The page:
The name "Palestine" comes from the Philistine people, who are first recorded by the ancient Egyptians as P-r/l-s-t (conventionally Peleset), one of the Sea Peoples who invaded Egypt in Ramesses III's reign. "Palestine" (Hebrew פלשת Pəléšeth, P(e)léshet) is used in the Bible to denote the coastal region inhabited by the Philistines, whose five principal cities were Gaza, Ashdod, Ekron, Gath, and Ashkelon. Usage of the term, usually in the form "Syria Palestina", to denote the inland areas as well was common among Greek writers as early as Herodotus. Josephus, however, apparently intended by the name only the land of the Philistines. The Philistines (meaning "invaders" in Hebrew) were subjugated by David; however, by Amos' time they had regained their independence. They are no longer mentioned by Assyrian times. The historic Philistines (see note Philistines below) were a people that inhabited the southern coast of Canaan around the time of the arrival of the Israelites, their territory being named Philistia in later contexts. ... Sea Peoples is the term used for a mysterious confederacy of ship-faring raiders who sailded into the eastern shores of the Mediterranean, invaded Cyprus, Hatti and the Levant, and attempted to enter Egyptian territory during the late 19th dynasty, and especially year 5 of Rameses III of the 20th... Osirid statues of Ramses III at his temple at Medinet Habu. ... Hebrew is a Semitic language of the Afro-Asiatic language family spoken by more than 6 million people, mainly in Israel, the West Bank, the United States and by Jewish communities around the world. ... The city of Gaza is the principal city in the Gaza Strip. ... Ashdod (Hebrew אַשְׁדּוֹד, Standard Hebrew AÅ¡dod;, Tiberian Hebrew ʾAÅ¡dôḏ, Arabic إسدود ʾIsdÅ«d) is a port city in Israel located halfway between Tel Aviv and Gaza, in the Southern District of Israel. ... The city of Ekron (Hebrew עֶקְרוֹן, Standard Hebrew Ê»Eqron, Tiberian Hebrew Ê»Eqrôn) was one of the five Philistine cities in southwestern Canaan. ... Gath (Hebrew: winepress) was one of the five Philistine city states established in southwestern Philistia. ... Ashkelon or Ashqelon (Hebrew אַשְׁקְלוֹן; Standard Hebrew AÅ¡qÉ™lon; Tiberian Hebrew ʾAÅ¡qÉ™lôn; Arabic عسقلان   Ê¿Asqalān?; Latin Ascalon) was an ancient Philistine seaport on the east coast of the Mediterranean Sea just north of Gaza. ... A bust that is believed to be Flavius Josephus. ... Michelangelos David. ... (עָמוֹס Burden, Standard Hebrew Ê¿Amos, Tiberian Hebrew Ê¿Ä€môs) was a person in the Bible, and putative author of the speeches reported in the Book of Amos (for Bible citation Amo). ... This article concerns the Assyrian people. ...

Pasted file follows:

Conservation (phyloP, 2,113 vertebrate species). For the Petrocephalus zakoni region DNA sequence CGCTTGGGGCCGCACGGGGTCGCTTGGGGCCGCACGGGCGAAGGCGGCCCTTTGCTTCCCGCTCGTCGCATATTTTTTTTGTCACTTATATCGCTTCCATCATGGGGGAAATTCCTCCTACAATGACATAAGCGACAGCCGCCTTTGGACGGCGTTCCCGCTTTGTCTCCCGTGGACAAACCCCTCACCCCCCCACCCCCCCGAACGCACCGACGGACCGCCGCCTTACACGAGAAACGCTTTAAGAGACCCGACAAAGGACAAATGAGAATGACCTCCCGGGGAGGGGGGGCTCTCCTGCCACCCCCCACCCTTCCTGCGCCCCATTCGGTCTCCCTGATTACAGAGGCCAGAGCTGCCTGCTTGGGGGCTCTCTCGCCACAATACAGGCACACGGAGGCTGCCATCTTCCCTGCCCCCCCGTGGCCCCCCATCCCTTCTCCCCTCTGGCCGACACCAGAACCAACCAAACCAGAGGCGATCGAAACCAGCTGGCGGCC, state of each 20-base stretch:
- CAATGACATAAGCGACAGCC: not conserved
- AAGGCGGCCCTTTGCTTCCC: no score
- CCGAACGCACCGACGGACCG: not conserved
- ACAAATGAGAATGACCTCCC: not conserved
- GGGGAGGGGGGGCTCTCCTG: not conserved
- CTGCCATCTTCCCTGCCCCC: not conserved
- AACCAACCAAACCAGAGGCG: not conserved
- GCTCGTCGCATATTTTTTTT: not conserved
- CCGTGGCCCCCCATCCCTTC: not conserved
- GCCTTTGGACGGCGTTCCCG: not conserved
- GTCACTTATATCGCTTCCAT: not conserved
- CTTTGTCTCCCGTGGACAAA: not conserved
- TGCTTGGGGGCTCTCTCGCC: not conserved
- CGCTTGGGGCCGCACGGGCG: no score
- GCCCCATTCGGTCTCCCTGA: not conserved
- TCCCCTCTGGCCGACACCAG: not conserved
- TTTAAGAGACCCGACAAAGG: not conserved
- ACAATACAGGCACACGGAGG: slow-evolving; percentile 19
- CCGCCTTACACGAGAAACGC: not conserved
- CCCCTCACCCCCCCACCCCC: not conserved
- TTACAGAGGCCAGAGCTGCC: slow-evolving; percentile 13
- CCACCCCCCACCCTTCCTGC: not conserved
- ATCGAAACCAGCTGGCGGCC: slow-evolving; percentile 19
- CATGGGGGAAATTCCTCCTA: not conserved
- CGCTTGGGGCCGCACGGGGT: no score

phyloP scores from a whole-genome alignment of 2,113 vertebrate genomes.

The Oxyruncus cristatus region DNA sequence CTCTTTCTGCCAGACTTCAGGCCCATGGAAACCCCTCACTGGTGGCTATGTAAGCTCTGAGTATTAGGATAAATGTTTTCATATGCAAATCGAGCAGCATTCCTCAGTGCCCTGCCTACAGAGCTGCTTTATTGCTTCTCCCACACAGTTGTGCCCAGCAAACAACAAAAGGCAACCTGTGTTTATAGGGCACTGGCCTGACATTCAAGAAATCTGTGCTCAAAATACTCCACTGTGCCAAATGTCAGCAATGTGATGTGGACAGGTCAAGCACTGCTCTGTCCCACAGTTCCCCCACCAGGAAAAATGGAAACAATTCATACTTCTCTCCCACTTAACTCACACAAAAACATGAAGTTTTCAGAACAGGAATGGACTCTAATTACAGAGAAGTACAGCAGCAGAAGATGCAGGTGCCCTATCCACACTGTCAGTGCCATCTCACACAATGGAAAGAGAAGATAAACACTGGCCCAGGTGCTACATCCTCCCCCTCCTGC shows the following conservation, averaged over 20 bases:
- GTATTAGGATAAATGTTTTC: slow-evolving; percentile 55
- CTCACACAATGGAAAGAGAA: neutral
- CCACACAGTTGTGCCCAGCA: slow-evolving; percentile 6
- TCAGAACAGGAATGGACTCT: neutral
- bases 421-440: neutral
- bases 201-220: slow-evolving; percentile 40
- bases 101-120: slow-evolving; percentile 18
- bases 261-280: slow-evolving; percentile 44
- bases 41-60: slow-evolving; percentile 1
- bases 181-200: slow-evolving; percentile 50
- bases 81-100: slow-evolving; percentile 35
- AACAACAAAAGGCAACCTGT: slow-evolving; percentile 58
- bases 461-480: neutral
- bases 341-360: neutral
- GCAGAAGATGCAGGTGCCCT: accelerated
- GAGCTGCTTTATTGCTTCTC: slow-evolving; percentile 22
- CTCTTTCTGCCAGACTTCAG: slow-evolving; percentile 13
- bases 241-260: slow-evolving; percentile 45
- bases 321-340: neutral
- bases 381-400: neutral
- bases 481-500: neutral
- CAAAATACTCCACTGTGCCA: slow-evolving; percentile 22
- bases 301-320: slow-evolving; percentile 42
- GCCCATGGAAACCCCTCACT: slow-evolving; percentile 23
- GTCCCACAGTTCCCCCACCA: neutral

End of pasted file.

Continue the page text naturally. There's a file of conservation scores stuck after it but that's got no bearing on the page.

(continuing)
5th century B.C.E.

The term "Syria Palaestina" is first recorded by the 5th century B.C.E. Greek historian Herodotus, who wrote of the "district of Syria, called Palaistinêi", and later Ptolemy and Pliny (who alludes to a region of Syria that was "formerly called Palaestina"), to refer to the eastern coast of the Mediterranean; it is generally accepted that the region they referred to extended further inland than the domain of the Philistines. See related article Occupations of Palestine. ... Bust of Herodotus Herodotus of Halicarnassus (Greek: Ἡροδοτος, Herodotos) was a historian who lived in the 5th century BC (484 BC-ca. ... Claudius Ptolemaeus, given contemporary German styling, in a 16th century engraved book frontispiece. ... Pliny the Elder: an imaginative 19c portrait. ...


Roman times